And the Moselms did much to preserve the scientific thought and writings of the Ancient world. Islamic scientific thought- and I include math, astronomy and geography- was one of our transmission belts that led to the Renaissance (though Amin Maalouf in his classic Les Croisades vues par les Arabes; English translation claims that the Islamic society began to show the signs of stagnation as early as the tenth century) It just that we, Westeners have a hang up since the Enlightenment about the Middle Ages which we view as the garbage can of history. We tend to forget that the Middle Ages isn't just about the Inquisition, persectution of the Jew, the near continuous conflicts against heresy and schisms but it's also the period of the cathedrals, the Livre des Heures, the universites and the self-governing professions; of an incipent industrial revolution; of the Magna Carta and the development of constitutionalism.
I suppose my main reason for disagreeing with Bill is that European society was tolrant in its own partiular manner. How else can we understand how much the Church and the State tolerated litigations by the intermediary institutions like the trades, the religious orders, the universities? As tolerant as Islamic society was in the medieval period, it was simply impossible to imagine one of the caliphs signing a document similar to the Magna Carta or the various constituent parts of Islamic society defending their well-defined spheres sometimes by laws sometimes by arms against the umma or the caliph. That litigatious spirit prevalent througout medieval Europe laid down the foundations of its modernity. Islamic tolerence ensured peace and tranquility to the polity all right; and left the people of the book unmolested so long as they abided by their disqualifications imposed by the dimmitude. Thus, there was never any need to thrash out rights, duties and limits of public authority or the public role of religion. Islamic thought froze the society of the 7th century in time; hence, the caliphs or any political authority couldn't reform due to changing circumstances. Or if they did they had to assuage the imams who would often reject the reforms because change was intrinisically bad. Or else the latter were ignored until the traditionalists rallied enough influence to stimie the reforms. In sum, Islamic tolerence decayed because the political authourities were prohibited by religious strictures from ever changing society no matter how obvious the needs for reform.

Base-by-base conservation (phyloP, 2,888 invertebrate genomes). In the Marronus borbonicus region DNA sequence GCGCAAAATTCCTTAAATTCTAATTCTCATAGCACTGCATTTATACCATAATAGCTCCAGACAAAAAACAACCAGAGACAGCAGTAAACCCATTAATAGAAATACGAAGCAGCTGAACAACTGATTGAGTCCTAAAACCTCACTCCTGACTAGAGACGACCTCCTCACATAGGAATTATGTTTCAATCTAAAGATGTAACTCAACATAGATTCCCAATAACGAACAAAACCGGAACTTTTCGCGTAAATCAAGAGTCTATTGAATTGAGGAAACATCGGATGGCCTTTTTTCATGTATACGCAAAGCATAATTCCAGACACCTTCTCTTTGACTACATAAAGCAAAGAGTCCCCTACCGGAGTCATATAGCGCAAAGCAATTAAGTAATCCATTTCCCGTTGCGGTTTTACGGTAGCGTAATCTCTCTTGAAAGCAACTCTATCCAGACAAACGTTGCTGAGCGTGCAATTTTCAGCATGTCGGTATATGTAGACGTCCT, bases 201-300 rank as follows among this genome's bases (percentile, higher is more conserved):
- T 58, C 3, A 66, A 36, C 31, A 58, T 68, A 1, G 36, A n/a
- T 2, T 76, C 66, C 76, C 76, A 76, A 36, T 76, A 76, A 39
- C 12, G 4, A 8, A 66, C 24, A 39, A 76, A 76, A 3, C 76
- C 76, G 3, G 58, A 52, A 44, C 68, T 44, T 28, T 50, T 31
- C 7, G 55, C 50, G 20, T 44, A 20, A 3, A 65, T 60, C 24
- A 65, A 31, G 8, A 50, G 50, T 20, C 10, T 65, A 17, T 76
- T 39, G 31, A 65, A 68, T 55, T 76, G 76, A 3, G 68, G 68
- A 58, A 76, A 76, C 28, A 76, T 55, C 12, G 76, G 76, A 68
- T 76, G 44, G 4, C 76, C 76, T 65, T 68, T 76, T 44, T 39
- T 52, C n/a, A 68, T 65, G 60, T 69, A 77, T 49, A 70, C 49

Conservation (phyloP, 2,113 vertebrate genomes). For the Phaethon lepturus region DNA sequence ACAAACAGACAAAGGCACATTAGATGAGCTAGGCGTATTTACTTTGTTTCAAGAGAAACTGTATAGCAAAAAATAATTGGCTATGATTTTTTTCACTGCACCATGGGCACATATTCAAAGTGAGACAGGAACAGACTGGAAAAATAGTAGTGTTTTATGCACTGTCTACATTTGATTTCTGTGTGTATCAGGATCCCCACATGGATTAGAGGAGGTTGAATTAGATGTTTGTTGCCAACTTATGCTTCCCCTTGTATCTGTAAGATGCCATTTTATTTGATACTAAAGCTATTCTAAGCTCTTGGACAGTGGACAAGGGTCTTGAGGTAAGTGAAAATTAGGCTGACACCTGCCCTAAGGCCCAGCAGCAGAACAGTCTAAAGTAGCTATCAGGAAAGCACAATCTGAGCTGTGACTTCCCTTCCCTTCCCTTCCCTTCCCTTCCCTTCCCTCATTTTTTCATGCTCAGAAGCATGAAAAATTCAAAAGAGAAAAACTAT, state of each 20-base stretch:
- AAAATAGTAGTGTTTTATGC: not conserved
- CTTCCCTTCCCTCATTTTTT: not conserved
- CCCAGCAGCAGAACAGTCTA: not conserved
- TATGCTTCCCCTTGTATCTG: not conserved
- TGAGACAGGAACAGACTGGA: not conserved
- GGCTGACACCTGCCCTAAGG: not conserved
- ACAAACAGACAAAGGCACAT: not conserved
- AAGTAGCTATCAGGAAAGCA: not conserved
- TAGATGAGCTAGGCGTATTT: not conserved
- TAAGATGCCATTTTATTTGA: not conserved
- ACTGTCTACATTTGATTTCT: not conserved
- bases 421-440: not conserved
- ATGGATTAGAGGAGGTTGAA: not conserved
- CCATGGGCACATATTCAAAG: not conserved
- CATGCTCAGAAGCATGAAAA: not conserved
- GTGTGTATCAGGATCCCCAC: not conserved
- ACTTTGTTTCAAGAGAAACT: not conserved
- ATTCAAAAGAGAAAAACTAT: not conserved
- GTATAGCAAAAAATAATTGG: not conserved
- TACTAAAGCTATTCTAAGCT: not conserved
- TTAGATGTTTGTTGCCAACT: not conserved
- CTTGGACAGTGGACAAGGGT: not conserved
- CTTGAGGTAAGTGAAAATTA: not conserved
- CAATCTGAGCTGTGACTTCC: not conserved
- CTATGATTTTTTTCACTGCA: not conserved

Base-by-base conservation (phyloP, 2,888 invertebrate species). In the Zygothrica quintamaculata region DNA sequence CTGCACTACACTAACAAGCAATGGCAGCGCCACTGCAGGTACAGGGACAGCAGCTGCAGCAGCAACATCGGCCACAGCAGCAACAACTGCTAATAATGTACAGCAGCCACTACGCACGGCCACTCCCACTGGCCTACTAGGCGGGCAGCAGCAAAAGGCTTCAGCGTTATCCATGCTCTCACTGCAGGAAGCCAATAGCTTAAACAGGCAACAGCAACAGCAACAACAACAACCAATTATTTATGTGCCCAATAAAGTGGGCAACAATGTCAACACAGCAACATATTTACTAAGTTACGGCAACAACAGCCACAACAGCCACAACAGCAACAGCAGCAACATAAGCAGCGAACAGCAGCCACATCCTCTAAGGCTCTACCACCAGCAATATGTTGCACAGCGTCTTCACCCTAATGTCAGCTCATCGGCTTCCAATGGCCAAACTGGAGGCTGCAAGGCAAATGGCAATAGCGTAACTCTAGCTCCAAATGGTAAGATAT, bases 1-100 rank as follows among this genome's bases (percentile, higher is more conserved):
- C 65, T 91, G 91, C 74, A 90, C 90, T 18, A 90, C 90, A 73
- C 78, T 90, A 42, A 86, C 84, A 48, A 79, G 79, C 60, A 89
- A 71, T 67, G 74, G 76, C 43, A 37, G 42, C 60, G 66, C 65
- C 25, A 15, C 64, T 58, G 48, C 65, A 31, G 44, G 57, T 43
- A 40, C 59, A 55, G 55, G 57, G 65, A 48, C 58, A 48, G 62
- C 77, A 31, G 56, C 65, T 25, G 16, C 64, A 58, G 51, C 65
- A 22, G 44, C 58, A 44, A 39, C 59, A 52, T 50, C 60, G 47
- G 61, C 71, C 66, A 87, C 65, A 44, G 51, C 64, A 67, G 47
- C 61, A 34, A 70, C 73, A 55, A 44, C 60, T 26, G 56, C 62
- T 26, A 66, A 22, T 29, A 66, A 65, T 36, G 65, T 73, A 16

The Inquistion was an ecclesistical court. Specifically it's what the lawyers call a court of attribution. A law establishes the courts existence and then lists what areas of law it has competency to decide cases. If it errs in the determination of its competency, then its decision can be appeale or even annuled for being outide its powers (ultra vires in the legal jargon)
Thus, Inquisition was a legal creature subjet to law and thus limited by it. Further, contrary to public opinion, it wasn't the KGB of its time; rather the Inqusitions did serve as one of the foundations continetial Europe's judicial system of examining magistrates. Moreover, the Inqusition even had a rudimentary due process procedure that was quite advanced for its time.
The fact that the Inquisution was a judical body is signficant; it meant that it had to follow its own laws and procedures. Even though the medievals were fearful of the inqusitors, they did have recourses to limit its authourity and the kings' lawyers would also ensure that the Inquistion didn't cross the line into purely civil law cases. If you think today's society was litigatious; the medievals were even more robust in protecting their rights.
If one looks back at the history of the Inqusition, we see a lot of conflicts and the organization was sometimes hamstrung in enforcing orthodoxy; in fact there were long periods where it was pratically moribund. Eventually, it was abolished and today the word Inqusition and related words are harsh insults. The institution's perception contrast to jihad where even some Western scholars try to downplay the overt military overtone and dilute it to that of an inr struggle à la Christian or Buddist monantism.
I'm not downplaying the negative legacy of the Inquisition and how it was often used by people and kings to besmirch rivals or to settle scores but the Inquisition never had universal jurisdiction. In Latin America, theorteically the Inqusition had competency but the Spanish and Portuguese monarchs never authourized the inquisitors to establish a court there. By contrast, jihad (and by extension the dimmitude) does have univeral jursidiction because it's the duty of all Moslems to bring the jihad to the Dar el Harb (the West being the region par excellence) Reality has intruded since the 7th century and most Moselms seem to eschew the militaristic aspect of the jihad; yet it hasn't been totally repuidated. In the 1860s, the Druze massacred large numbers of Maronites and reading through the accounts; one is struck at both how the psychological effects of the dimmitude still prevailed and Turks- who were ostensibly the neutral imperial power- ensured that the Maronites were totally disarmed in the face of the Druze.